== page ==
The Toronto Star has the largest circulation in Canada. The paper has an enormous impact on federal and Ontario politics as well as shaping public opinion.
Those who believe we can freely trash the environment in our quest to make ourselves richer suffer from a serious delusion — a delusion that doesn’t appear to afflict aboriginal people.
Aboriginals tend to live in harmony with Mother Earth. Their approach has long baffled and irritated Canada’s white establishment, which regards it as a needless impediment to unbridled economic growth.
Nowhere is this irritation more palpable than inside Stephen Harper’s government, with its fierce determination to turn Canada into an “energy superpower,” regardless of the environmental consequences. So it’s hardly surprising that the Harper government has ended up in a confrontation with Canada’s First Nations.
Certainly the prime minister has shown a ruthlessness in pursuing his goal of energy superpowerdom. He has gutted long-standing Canadian laws protecting the environment, ramming changes through Parliament last December as part of his controversial omnibus bill. He has thumbed his nose at global efforts to tackle climate change, revoking Canada’s commitment to Kyoto.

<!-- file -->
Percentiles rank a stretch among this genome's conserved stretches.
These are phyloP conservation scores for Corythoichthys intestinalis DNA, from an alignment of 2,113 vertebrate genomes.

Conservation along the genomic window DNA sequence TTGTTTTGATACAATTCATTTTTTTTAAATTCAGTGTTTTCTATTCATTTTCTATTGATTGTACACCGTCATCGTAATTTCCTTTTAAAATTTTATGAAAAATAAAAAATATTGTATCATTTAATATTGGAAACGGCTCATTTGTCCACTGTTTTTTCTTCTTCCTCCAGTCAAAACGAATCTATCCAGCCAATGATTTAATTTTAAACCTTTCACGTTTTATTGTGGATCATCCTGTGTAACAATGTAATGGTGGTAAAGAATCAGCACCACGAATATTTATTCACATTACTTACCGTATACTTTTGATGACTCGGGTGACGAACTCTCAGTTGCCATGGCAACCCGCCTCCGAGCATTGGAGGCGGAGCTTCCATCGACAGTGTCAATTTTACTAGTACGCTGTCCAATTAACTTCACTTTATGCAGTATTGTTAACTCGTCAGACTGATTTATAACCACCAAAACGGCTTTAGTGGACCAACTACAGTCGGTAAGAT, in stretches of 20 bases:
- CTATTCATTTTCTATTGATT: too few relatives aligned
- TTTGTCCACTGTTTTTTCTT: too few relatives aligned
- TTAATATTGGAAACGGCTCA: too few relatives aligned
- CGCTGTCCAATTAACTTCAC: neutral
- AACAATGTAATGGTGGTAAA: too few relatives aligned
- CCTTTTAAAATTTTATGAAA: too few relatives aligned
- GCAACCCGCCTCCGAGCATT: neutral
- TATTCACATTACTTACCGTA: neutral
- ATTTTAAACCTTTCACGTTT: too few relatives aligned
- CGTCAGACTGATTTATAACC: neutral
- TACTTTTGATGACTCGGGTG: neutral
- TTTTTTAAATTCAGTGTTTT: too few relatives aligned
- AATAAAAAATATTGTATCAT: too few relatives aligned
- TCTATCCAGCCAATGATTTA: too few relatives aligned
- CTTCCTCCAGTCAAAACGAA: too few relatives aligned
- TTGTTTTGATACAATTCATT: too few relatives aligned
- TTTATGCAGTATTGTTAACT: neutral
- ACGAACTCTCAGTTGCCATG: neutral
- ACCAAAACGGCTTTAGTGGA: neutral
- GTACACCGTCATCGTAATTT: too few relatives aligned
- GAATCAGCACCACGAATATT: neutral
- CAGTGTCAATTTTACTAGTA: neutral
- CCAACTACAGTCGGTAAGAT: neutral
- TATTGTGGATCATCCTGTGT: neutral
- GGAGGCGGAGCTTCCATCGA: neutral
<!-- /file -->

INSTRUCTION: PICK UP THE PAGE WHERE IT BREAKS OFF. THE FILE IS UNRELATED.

And he’s launched a series of witch-hunt audits of environmental groups that dared to challenge the rampant development of Alberta’s oilsands — one of the world’s biggest sources of climate-changing emissions — as well as plans for pipelines through environmentally sensitive areas.
But, while there’s been some resistance from provincial governments, opposition parties, and environmentalists, Ottawa’s energy juggernaut has continued to surge ahead.
At least until now. With the First Nations, Harper may have met his Waterloo.
Among other things, Harper’s attack on Canada’s environmental laws included rewriting parts of the Indian Act, thereby removing safeguards for native land and waters that are protected in the Constitution.
Of course, even with the Constitution on the side of aboriginals, it’s hard to imagine a group consisting of some of the poorest people on the continent taking on the federal government, backed up by corporate Canada, and winning.
After all, the First Nations are divided, and the government has deftly exploited these divisions. Furthermore, many influential media commentators side with the government, helping it portray aboriginals as impractical dreamers unable to understand the dictates of the global economy.
For the rest of this column, please go to the Toronto Star website: http://www.thestar.com/opinion/editorialopinion/article/1314987–canada-s-energy-juggernaut-his-a-native-roadblock